Sunday, January 25, 2009

Microwave meter videos

I made a few videos of the simple microwave / 2.4GHz meter dealing with work office's microwave oven--woe be unto whomever hangs around the hinge.

The first is a full examination of the space of the microwave oven, and is entirely inappropriate for those with short attention spans (stick to the second video, you).



This one is a short proof the detection is when the microwave oven is busily heating my hot water for tea.



The other amazing news is there is a very strong microwave signal that the northwest corner of the roof of Ryerson intercepts that appears to be coming from either the Admin building or the hospital: it strongly peaks in the southwest direction, almost pegs the meter on the 200mV scale, and when I added a headphone to the meter I could audibly hear some sort of signal that reminded me of a TV video sync noise.
What is this signal? Am I hearing a horizontal sync? Or is there some other signal that has a repetitive sync noise that runs at 12-18 kilohertz?

2 comments:

Milligan said...

Nifty. And yeah, it's probably the hospital.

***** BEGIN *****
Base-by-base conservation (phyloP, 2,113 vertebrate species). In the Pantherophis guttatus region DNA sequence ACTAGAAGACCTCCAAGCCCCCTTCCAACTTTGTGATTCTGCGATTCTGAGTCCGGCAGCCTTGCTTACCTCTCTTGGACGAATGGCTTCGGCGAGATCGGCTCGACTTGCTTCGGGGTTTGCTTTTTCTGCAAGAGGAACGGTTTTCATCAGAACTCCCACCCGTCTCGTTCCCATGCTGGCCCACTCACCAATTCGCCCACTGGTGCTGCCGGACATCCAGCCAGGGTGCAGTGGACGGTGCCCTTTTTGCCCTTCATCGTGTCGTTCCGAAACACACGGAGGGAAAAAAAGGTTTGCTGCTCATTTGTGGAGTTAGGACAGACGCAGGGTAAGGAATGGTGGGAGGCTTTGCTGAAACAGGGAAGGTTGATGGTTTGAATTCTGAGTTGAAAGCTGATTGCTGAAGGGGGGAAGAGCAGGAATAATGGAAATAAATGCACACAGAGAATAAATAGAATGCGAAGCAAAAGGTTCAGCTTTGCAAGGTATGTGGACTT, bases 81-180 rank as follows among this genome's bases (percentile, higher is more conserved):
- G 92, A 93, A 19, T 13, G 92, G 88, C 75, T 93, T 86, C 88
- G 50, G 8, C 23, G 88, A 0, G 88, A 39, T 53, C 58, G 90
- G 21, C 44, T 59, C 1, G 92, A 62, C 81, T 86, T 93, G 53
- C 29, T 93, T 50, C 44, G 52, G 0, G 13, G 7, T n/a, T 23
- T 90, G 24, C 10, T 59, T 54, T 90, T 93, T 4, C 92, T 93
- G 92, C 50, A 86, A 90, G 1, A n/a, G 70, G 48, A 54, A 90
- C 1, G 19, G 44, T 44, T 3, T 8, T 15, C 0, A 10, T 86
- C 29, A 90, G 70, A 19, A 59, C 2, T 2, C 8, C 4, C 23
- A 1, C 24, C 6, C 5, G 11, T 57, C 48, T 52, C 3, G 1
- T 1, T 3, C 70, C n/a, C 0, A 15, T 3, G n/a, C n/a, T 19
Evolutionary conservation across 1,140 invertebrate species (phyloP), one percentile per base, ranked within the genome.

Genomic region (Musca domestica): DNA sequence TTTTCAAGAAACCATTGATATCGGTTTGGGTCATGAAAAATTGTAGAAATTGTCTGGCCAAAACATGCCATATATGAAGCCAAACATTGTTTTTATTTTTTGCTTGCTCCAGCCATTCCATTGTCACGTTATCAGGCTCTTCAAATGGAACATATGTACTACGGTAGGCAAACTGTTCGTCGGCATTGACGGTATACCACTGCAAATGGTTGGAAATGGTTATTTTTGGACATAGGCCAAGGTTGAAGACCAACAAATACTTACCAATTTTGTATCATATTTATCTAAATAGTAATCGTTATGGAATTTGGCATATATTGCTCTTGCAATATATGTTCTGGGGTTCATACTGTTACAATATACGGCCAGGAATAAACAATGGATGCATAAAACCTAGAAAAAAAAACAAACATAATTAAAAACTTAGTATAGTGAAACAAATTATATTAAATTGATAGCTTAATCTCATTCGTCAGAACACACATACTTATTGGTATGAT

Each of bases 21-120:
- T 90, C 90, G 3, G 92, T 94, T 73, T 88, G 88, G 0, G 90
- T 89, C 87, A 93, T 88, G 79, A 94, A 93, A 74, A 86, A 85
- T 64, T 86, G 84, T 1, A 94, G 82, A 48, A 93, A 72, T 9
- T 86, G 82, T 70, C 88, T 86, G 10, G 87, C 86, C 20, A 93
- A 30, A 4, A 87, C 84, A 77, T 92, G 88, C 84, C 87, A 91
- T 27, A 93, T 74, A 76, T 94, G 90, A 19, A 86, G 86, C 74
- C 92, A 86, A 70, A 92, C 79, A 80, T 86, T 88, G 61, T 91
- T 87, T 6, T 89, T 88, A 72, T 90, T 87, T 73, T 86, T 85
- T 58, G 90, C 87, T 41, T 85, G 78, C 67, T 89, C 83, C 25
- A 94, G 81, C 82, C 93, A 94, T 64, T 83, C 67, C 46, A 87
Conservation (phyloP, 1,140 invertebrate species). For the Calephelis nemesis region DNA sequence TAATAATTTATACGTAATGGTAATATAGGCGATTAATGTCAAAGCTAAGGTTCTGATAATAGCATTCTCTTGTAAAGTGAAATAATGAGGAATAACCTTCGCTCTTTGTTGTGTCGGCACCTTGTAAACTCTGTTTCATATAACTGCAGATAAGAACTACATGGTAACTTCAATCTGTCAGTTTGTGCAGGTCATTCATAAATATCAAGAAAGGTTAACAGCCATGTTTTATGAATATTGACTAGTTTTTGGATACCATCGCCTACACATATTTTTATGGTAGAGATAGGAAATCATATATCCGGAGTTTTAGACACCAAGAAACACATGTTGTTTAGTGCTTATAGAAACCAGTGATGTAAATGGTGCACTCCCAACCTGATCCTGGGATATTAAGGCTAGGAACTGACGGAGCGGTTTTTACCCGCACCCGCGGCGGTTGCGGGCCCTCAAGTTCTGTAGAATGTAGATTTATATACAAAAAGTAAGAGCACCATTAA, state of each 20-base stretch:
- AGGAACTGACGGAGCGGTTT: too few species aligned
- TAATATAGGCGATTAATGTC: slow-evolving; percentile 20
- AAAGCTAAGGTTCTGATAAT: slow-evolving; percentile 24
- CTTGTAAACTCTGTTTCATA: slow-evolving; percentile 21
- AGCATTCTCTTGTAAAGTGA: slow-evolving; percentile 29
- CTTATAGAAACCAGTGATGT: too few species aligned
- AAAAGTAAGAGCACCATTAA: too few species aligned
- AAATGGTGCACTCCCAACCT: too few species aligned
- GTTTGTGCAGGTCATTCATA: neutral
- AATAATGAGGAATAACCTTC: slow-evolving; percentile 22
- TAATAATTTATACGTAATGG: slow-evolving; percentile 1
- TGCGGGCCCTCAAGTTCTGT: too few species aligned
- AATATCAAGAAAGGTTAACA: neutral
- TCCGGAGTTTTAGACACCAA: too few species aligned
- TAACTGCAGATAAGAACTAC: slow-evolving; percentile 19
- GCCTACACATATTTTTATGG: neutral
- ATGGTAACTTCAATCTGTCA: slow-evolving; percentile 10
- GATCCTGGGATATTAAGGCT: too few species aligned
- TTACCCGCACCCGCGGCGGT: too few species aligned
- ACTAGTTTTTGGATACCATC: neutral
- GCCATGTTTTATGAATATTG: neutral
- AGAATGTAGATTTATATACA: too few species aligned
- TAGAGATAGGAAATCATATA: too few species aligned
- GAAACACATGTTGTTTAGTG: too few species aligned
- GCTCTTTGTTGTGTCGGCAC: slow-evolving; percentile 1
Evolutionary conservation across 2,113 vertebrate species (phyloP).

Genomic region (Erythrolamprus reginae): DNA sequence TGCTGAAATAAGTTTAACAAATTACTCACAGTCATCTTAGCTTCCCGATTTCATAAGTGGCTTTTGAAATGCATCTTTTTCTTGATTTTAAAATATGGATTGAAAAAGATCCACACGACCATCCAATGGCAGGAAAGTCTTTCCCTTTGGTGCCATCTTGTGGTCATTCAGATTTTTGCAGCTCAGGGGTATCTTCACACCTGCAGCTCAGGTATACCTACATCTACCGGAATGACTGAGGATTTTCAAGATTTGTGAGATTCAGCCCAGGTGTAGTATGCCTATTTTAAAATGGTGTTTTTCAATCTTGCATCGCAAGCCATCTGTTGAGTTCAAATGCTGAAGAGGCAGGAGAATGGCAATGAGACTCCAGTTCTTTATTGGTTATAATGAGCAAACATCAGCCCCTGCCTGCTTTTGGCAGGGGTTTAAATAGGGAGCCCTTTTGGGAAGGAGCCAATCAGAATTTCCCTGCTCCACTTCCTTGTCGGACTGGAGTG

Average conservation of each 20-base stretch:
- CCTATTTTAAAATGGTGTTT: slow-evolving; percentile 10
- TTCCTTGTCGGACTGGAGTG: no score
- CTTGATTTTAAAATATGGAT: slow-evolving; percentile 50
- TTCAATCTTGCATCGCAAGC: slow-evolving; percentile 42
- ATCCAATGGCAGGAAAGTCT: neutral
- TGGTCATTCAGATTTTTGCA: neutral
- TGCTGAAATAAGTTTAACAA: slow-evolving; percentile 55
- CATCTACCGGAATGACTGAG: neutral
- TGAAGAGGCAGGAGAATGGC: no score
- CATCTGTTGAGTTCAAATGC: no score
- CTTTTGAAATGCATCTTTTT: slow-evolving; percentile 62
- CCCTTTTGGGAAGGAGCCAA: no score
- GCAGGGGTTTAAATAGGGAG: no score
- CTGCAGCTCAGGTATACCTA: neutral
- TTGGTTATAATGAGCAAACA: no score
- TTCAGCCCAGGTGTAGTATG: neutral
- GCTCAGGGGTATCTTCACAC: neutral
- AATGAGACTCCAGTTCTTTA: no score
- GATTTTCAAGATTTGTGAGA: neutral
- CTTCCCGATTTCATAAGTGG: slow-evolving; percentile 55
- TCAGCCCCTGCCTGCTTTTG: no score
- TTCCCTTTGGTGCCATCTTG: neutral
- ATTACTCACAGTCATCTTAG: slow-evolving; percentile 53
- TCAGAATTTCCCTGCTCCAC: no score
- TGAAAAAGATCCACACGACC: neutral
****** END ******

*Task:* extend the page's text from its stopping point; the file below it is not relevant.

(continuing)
Back in '00 or so we rigged up the old satellite dish atop KPTC for 21cm, and a bunch of high school students spent a few evenings mapping the Milky Way. We noticed back then that there was a bright source coming from the general direction of the hospital tower (which visibly has antennas coming out of it). Since 21cm itself is quiet per FCC, even granted our probably very crappy band selectivity, it must have been pretty bright to leak into our detector that strongly. Then again, we were probably looking down the barrel of a microwave relay or cell tower or similar, so that's pretty much what you'd expect.

Dean W. Armstrong said...

Cool! Thanks for the info. I suspect if we get funding for our proposed radio astronomy project, we'll spend as much as needed in selectivity to kill the interference.
I'd love to hear any more info you have on the radio astronomy stuff!